Kentmere 100 w/Kodak HC-110

Discussion in 'Scanning and Scanners' started by RattyMouse, Jul 8, 2018.

  1. RattyMouse

    RattyMouse Member

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    I followed Ilford's tech data sheet and developed 3 rolls of Kentmere 100 in Kodak HC-110, dilution B. The results look OK on the negative (in my uneducated opinion; I've never printed a single image on paper, ever), but they scan horribly. Blown highlights up the ying yang.

    Can anyone offer up their developing formula for this film? I don't know if I'll ever buy it again because these results simply aren't working for me, but I'd like to know for future reference.
     
  2. 1kgcoffee

    1kgcoffee Member

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    No experience on my end with Kentmere 100. If it's anything like FP4 the highlights will be bright but graceful. Maybe you need to use filter (orange)?
     
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    RattyMouse

    RattyMouse Member

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    Now that you mention it, I did have issues when I tried FP4 the first time, very similar. I did not like that film so moved on.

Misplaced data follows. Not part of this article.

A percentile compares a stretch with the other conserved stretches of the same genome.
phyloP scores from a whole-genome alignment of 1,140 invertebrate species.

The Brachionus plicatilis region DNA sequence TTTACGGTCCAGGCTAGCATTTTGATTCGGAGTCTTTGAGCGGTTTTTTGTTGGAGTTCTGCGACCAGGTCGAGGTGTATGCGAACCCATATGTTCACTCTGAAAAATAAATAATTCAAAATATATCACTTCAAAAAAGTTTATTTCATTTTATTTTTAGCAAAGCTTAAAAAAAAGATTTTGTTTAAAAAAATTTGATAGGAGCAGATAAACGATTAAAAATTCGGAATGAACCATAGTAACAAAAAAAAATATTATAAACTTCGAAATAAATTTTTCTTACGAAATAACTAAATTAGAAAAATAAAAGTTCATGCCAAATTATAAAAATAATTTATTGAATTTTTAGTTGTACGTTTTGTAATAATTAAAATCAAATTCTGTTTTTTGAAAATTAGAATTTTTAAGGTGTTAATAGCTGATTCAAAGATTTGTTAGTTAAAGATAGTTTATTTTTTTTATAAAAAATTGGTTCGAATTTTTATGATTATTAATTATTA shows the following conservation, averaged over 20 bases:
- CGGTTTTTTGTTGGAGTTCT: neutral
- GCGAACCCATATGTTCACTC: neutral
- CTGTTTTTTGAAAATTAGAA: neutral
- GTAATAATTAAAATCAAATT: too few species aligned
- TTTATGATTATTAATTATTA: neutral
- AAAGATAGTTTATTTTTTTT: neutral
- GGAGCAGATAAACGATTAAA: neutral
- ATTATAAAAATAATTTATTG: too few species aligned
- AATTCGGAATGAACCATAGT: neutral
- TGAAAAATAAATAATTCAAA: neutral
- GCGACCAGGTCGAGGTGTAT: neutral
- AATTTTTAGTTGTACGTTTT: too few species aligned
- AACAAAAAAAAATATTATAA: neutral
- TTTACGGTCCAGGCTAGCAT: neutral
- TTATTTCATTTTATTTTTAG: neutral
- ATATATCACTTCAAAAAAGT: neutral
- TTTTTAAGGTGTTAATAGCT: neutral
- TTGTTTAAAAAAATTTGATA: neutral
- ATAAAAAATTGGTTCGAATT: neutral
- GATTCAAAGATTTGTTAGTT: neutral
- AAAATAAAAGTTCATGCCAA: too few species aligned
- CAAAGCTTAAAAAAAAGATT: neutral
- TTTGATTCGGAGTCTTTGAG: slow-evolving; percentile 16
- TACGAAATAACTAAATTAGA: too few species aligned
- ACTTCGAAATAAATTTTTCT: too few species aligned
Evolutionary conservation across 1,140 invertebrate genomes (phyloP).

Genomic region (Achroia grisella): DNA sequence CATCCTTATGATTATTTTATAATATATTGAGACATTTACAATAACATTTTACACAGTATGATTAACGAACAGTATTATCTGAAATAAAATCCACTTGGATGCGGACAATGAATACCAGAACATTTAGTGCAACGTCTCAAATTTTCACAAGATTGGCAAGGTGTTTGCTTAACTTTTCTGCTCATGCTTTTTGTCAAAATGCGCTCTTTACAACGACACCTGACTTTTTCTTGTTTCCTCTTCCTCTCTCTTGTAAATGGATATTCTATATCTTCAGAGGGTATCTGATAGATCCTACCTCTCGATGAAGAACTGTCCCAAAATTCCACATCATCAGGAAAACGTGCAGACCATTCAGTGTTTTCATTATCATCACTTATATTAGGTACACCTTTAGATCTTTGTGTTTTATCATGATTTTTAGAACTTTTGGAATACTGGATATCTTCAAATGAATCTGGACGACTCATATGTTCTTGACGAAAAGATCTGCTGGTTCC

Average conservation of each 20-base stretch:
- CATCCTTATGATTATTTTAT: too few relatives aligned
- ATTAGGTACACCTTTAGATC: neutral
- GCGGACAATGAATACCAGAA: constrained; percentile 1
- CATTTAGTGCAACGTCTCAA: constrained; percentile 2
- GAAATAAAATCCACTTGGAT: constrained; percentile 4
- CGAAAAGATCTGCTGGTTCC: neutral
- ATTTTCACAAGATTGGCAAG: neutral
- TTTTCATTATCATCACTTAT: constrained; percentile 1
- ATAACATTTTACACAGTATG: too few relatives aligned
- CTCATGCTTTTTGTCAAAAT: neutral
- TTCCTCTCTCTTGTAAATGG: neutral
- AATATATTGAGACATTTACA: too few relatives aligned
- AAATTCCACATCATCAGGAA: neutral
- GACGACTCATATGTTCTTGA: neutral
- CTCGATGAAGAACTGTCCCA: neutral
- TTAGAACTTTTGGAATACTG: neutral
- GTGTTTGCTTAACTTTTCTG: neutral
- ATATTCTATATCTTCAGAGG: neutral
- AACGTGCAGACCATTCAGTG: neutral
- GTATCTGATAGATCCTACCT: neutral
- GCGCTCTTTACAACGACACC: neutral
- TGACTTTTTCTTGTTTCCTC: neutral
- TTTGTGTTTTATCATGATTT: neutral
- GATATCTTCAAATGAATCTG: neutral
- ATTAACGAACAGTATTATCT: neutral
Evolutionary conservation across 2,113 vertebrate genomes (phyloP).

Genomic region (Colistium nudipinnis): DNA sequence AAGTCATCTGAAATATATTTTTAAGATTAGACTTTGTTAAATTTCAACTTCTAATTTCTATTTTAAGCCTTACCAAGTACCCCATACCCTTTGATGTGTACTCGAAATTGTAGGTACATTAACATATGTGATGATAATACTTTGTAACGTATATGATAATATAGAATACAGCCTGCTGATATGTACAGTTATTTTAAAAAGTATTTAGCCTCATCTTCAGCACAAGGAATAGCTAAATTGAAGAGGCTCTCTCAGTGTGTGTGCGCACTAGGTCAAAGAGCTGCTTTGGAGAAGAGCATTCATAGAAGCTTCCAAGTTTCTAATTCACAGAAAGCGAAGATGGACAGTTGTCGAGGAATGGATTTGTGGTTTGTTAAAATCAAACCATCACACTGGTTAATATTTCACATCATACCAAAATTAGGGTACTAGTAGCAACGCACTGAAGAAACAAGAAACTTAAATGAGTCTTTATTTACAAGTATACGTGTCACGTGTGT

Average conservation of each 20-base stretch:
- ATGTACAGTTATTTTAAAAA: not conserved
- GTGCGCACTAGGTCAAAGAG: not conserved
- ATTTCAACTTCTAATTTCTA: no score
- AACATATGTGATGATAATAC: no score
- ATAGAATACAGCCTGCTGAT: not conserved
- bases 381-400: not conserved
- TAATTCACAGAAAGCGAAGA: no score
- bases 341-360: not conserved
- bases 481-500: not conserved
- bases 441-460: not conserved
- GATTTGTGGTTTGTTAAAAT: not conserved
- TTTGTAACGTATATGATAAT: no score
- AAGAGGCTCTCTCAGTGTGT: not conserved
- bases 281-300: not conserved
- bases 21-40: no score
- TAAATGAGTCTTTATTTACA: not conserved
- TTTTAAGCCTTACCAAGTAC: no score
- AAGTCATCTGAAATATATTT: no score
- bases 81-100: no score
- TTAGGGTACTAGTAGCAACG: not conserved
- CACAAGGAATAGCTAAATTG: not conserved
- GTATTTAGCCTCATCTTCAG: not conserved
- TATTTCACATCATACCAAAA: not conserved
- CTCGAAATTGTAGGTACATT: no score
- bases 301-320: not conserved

Damn, giving up Acros is so freakin' hard. I developed 2 rolls of Acros today from my backlog of film and they look just gorgeous.
     
  4. shutterfinger

    shutterfinger Subscriber

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    Looking at Kentmere spec sheet there is NO listing for HC110. There are only listings for Ilford developers. The Massive Development Chart shows HC110 dilution B as 5.5 minutes at 72°F.
    I suspect you used the times for the Ilford equivalent of HC110 which will not directly transfer to HC110.
    If I'm incorrect please link to the information you used as I read all the info on Ilford's web site.
     
  5. Lachlan Young

    Lachlan Young Member